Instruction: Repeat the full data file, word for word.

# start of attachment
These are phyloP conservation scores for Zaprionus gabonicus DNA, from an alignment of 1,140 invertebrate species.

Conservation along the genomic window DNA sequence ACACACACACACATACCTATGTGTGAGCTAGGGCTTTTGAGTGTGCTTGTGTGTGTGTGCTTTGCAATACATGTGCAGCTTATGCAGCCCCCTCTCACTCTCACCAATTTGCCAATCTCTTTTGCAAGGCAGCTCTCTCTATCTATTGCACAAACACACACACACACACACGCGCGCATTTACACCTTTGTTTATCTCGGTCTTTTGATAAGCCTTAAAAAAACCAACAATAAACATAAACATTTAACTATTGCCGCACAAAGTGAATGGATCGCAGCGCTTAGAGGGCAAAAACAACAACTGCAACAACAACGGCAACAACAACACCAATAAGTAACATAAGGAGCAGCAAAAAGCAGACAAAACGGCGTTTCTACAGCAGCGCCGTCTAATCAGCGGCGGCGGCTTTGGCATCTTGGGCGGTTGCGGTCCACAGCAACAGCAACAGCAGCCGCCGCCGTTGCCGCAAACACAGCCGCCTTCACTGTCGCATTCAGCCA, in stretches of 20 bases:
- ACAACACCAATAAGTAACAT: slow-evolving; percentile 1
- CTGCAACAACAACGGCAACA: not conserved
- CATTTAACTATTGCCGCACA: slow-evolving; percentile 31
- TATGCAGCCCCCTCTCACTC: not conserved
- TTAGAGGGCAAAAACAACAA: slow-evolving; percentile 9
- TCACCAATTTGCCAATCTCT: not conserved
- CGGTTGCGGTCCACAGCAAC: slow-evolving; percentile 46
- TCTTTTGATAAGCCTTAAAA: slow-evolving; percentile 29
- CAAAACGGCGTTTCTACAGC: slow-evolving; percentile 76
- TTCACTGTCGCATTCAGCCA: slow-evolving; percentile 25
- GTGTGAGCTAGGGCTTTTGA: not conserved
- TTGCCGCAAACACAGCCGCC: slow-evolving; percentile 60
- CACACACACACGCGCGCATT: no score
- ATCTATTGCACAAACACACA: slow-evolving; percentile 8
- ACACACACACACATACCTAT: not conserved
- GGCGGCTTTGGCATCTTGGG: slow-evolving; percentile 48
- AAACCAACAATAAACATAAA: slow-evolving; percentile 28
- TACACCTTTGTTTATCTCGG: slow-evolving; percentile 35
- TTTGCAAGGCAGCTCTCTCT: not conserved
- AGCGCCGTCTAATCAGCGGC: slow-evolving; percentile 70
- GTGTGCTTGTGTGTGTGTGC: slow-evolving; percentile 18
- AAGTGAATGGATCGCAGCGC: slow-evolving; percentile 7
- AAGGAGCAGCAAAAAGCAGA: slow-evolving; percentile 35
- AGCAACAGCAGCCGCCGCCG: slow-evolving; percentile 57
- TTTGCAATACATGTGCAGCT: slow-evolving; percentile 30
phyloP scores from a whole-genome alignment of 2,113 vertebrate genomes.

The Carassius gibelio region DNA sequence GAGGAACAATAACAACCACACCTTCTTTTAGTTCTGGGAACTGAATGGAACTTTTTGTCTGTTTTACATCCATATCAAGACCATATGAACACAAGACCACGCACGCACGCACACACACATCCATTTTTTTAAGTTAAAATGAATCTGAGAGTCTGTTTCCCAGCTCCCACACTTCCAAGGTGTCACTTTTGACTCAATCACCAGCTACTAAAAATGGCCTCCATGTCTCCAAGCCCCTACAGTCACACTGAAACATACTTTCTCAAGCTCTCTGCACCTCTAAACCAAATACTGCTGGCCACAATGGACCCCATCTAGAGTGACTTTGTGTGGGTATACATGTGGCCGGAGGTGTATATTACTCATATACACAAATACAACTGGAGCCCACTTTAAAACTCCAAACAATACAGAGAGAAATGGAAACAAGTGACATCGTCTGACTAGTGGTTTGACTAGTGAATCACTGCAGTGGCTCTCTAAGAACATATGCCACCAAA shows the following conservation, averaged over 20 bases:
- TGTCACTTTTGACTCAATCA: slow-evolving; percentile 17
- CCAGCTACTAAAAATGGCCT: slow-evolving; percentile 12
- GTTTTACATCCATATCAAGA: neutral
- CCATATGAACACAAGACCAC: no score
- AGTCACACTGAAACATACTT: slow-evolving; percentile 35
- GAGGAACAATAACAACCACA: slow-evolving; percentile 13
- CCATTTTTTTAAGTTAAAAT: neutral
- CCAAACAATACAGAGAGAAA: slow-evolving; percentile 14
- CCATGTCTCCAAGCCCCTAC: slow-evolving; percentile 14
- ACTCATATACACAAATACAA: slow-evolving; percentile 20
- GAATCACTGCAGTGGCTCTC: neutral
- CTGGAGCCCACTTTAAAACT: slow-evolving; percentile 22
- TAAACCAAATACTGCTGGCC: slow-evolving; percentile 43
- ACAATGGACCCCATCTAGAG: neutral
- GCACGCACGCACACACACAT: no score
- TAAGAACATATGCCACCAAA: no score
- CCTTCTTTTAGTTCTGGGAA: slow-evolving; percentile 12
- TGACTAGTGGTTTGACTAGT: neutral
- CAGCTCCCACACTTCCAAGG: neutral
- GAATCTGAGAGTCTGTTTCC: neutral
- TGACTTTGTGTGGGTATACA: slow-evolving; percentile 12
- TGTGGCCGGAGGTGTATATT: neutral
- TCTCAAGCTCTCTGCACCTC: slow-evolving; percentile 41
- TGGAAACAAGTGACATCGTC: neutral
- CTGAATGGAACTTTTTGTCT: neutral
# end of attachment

These are phyloP conservation scores for Zaprionus gabonicus DNA, from an alignment of 1,140 invertebrate species.

Conservation along the genomic window DNA sequence ACACACACACACATACCTATGTGTGAGCTAGGGCTTTTGAGTGTGCTTGTGTGTGTGTGCTTTGCAATACATGTGCAGCTTATGCAGCCCCCTCTCACTCTCACCAATTTGCCAATCTCTTTTGCAAGGCAGCTCTCTCTATCTATTGCACAAACACACACACACACACACGCGCGCATTTACACCTTTGTTTATCTCGGTCTTTTGATAAGCCTTAAAAAAACCAACAATAAACATAAACATTTAACTATTGCCGCACAAAGTGAATGGATCGCAGCGCTTAGAGGGCAAAAACAACAACTGCAACAACAACGGCAACAACAACACCAATAAGTAACATAAGGAGCAGCAAAAAGCAGACAAAACGGCGTTTCTACAGCAGCGCCGTCTAATCAGCGGCGGCGGCTTTGGCATCTTGGGCGGTTGCGGTCCACAGCAACAGCAACAGCAGCCGCCGCCGTTGCCGCAAACACAGCCGCCTTCACTGTCGCATTCAGCCA, in stretches of 20 bases:
- ACAACACCAATAAGTAACAT: slow-evolving; percentile 1
- CTGCAACAACAACGGCAACA: not conserved
- CATTTAACTATTGCCGCACA: slow-evolving; percentile 31
- TATGCAGCCCCCTCTCACTC: not conserved
- TTAGAGGGCAAAAACAACAA: slow-evolving; percentile 9
- TCACCAATTTGCCAATCTCT: not conserved
- CGGTTGCGGTCCACAGCAAC: slow-evolving; percentile 46
- TCTTTTGATAAGCCTTAAAA: slow-evolving; percentile 29
- CAAAACGGCGTTTCTACAGC: slow-evolving; percentile 76
- TTCACTGTCGCATTCAGCCA: slow-evolving; percentile 25
- GTGTGAGCTAGGGCTTTTGA: not conserved
- TTGCCGCAAACACAGCCGCC: slow-evolving; percentile 60
- CACACACACACGCGCGCATT: no score
- ATCTATTGCACAAACACACA: slow-evolving; percentile 8
- ACACACACACACATACCTAT: not conserved
- GGCGGCTTTGGCATCTTGGG: slow-evolving; percentile 48
- AAACCAACAATAAACATAAA: slow-evolving; percentile 28
- TACACCTTTGTTTATCTCGG: slow-evolving; percentile 35
- TTTGCAAGGCAGCTCTCTCT: not conserved
- AGCGCCGTCTAATCAGCGGC: slow-evolving; percentile 70
- GTGTGCTTGTGTGTGTGTGC: slow-evolving; percentile 18
- AAGTGAATGGATCGCAGCGC: slow-evolving; percentile 7
- AAGGAGCAGCAAAAAGCAGA: slow-evolving; percentile 35
- AGCAACAGCAGCCGCCGCCG: slow-evolving; percentile 57
- TTTGCAATACATGTGCAGCT: slow-evolving; percentile 30
phyloP scores from a whole-genome alignment of 2,113 vertebrate genomes.

The Carassius gibelio region DNA sequence GAGGAACAATAACAACCACACCTTCTTTTAGTTCTGGGAACTGAATGGAACTTTTTGTCTGTTTTACATCCATATCAAGACCATATGAACACAAGACCACGCACGCACGCACACACACATCCATTTTTTTAAGTTAAAATGAATCTGAGAGTCTGTTTCCCAGCTCCCACACTTCCAAGGTGTCACTTTTGACTCAATCACCAGCTACTAAAAATGGCCTCCATGTCTCCAAGCCCCTACAGTCACACTGAAACATACTTTCTCAAGCTCTCTGCACCTCTAAACCAAATACTGCTGGCCACAATGGACCCCATCTAGAGTGACTTTGTGTGGGTATACATGTGGCCGGAGGTGTATATTACTCATATACACAAATACAACTGGAGCCCACTTTAAAACTCCAAACAATACAGAGAGAAATGGAAACAAGTGACATCGTCTGACTAGTGGTTTGACTAGTGAATCACTGCAGTGGCTCTCTAAGAACATATGCCACCAAA shows the following conservation, averaged over 20 bases:
- TGTCACTTTTGACTCAATCA: slow-evolving; percentile 17
- CCAGCTACTAAAAATGGCCT: slow-evolving; percentile 12
- GTTTTACATCCATATCAAGA: neutral
- CCATATGAACACAAGACCAC: no score
- AGTCACACTGAAACATACTT: slow-evolving; percentile 35
- GAGGAACAATAACAACCACA: slow-evolving; percentile 13
- CCATTTTTTTAAGTTAAAAT: neutral
- CCAAACAATACAGAGAGAAA: slow-evolving; percentile 14
- CCATGTCTCCAAGCCCCTAC: slow-evolving; percentile 14
- ACTCATATACACAAATACAA: slow-evolving; percentile 20
- GAATCACTGCAGTGGCTCTC: neutral
- CTGGAGCCCACTTTAAAACT: slow-evolving; percentile 22
- TAAACCAAATACTGCTGGCC: slow-evolving; percentile 43
- ACAATGGACCCCATCTAGAG: neutral
- GCACGCACGCACACACACAT: no score
- TAAGAACATATGCCACCAAA: no score
- CCTTCTTTTAGTTCTGGGAA: slow-evolving; percentile 12
- TGACTAGTGGTTTGACTAGT: neutral
- CAGCTCCCACACTTCCAAGG: neutral
- GAATCTGAGAGTCTGTTTCC: neutral
- TGACTTTGTGTGGGTATACA: slow-evolving; percentile 12
- TGTGGCCGGAGGTGTATATT: neutral
- TCTCAAGCTCTCTGCACCTC: slow-evolving; percentile 41
- TGGAAACAAGTGACATCGTC: neutral
- CTGAATGGAACTTTTTGTCT: neutral